This is Justin Worley's last chance to make something of a mediocre career.
For the second consecutive season, head coach Butch Jones named the senior signal-caller as the Volunteers' starting quarterback, according to GoVols247's Wes Rucker. Jones made the less-than-surprising announcement Thursday at the annual preseason media day press conference.
If Worley doesn't find a way to build on the momentum he created in games against Georgia and South Carolina in 2013 before his season ended prematurely in a loss to Alabama, he never will.
With talent around him, in his second year in the offensive system and with more uncertainty surrounding candidates Nathan Peterman and Joshua Dobbs than him, Worley was the only choice—even if he isn't an exciting choice.
Even Jones' decision announcement Thursday seemed reluctant.
"Right now, Justin Worley gives this football team and this football program the best opportunity to win," Jones told the media.
Right now implies a current state that could change. Right now is far from final. Right now—at least on its surface—seems shaky, at best, and why shouldn't it?
There is a ton riding on Worley's 6'4", 220-pound frame, and there's also a lack of historical evidence that he will run with the job. That's a scary proposition for the Vols, whose season rides on him being able to orchestrate the offense much better than he did in 2013.
A season ago, as the hands-down favorite to win the job, he was named less than a week before the season opener. Three games into the season, Worley lost that job to Peterman, who handed it right back.
Worley's year ended after he had completed 55.6 percent of his passes for 1,239 yards, 10 touchdowns and eight interceptions.
|Justin Worley's Game-By-Game Stats from 2013|
Once healthy again this spring, Worley couldn't separate himself from Dobbs, Peterman or former UT quarterback Riley Ferguson. The inconsistency shadowed him into the first week-plus of fall practice.
But the past few days, Worley has reportedly played much better. His passes are crisper, and Rucker told Bleacher Report that the senior carries himself with a presence around practice and media opportunities like he is "The Man."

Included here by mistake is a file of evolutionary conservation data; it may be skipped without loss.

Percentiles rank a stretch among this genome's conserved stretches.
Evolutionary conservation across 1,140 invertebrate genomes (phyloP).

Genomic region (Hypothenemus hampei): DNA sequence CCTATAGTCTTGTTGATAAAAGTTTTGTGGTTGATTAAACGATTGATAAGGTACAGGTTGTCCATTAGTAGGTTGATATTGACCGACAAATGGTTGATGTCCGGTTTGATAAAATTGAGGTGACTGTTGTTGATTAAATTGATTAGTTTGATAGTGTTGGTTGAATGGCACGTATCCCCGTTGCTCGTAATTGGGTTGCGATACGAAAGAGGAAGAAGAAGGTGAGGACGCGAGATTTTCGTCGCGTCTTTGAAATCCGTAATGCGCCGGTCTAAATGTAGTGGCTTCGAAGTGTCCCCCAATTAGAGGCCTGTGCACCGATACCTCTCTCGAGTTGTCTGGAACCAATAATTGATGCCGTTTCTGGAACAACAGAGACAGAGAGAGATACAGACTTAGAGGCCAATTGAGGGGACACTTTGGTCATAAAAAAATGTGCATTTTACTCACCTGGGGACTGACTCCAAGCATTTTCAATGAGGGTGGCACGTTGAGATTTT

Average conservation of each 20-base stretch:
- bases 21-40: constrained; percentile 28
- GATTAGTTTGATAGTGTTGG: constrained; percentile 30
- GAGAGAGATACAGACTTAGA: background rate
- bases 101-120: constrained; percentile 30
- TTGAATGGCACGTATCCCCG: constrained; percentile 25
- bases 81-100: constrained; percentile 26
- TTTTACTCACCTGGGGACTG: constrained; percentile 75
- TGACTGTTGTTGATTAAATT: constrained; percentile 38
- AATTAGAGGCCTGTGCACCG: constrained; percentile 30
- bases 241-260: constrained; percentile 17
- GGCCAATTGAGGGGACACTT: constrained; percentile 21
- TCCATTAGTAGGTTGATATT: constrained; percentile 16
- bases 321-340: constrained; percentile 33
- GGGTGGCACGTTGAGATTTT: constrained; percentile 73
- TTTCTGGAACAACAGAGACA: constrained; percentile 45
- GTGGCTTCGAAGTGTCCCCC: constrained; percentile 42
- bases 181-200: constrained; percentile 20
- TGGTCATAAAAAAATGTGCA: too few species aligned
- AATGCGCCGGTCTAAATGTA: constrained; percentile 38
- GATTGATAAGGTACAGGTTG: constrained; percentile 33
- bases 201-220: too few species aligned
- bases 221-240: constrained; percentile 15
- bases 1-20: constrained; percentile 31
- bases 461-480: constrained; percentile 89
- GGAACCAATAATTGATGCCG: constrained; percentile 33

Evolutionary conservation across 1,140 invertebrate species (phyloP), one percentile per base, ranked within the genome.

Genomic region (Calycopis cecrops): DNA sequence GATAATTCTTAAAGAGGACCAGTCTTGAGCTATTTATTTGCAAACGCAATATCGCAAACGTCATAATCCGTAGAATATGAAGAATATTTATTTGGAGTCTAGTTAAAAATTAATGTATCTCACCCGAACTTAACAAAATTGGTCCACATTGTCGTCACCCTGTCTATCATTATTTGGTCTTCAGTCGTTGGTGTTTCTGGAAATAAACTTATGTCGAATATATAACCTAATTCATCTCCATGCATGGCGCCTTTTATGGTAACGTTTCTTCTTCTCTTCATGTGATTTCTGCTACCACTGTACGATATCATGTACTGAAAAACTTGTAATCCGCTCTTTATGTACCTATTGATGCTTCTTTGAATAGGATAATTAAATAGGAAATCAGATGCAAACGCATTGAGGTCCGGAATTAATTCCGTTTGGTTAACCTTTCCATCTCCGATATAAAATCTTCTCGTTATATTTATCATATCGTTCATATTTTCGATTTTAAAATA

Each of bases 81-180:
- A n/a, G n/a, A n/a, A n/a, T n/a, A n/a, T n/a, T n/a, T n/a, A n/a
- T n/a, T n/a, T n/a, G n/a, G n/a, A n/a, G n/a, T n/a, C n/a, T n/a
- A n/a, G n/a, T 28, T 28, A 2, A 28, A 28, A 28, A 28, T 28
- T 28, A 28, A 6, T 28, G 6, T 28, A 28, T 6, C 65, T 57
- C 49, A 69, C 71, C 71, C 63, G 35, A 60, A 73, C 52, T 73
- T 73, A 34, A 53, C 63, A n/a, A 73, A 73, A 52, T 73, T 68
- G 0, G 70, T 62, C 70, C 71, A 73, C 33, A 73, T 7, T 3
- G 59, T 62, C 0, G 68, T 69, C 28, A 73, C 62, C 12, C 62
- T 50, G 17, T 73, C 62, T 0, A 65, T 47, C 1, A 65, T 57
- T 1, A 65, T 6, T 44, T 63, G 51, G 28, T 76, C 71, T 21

So, when Jones told the media Thursday, according to The Associated Press, via Dan Climer of USA Today, "I believe Justin is playing the best football that he's played in a long time," it holds much more water.
Perhaps that swagger Worley carries with him now is the element Jones had been needing to see. After all, he told Rucker (subscription required) back in late July that he'd name a starter "as soon as one person steps up and takes control of the offense and takes command of the program."
Command has been a struggle for Worley, even on the field. Last year, he grappled to grasp the tempo and timing of UT's transition offense, and the unit was constantly disjointed.
He looked like a different quarterback during the Orange and White Game, directing his receivers around with confidence and even throwing them open while methodically leading drives. Though he'll never be flashy, he distributed the ball to playmakers confidently.
Through an array of game-like situations thrown at the three quarterbacks in camp, Worley responded better than anybody else. That's an encouraging sign for a position that has been shaky for years in Knoxville.
A year ago, the Vols' quarterbacks had the world on their shoulders with the lack of a game-breaking ground attack and no other dynamic receivers to take the load off true freshman Marquez North.
This year, with all of Tennessee's new (albeit young) talent surrounding him, there are no excuses. Worley has the players in place to excel. He's in his final season on Rocky Top with a clear grasp of the playbook, and Jones' decision just announced to Worley and the world that this is his team to direct.
He will dictate the length of the leash.
All recruiting rankings and statistics courtesy of 247Sports Composite. All statistics gathered from CFBStats.com. Quotes obtained firsthand unless otherwise noted, and observations from spring were witnessed firsthand.
Brad Shepard covers SEC football and is the Tennessee Lead Writer for Bleacher Report. Follow Brad on Twitter here:
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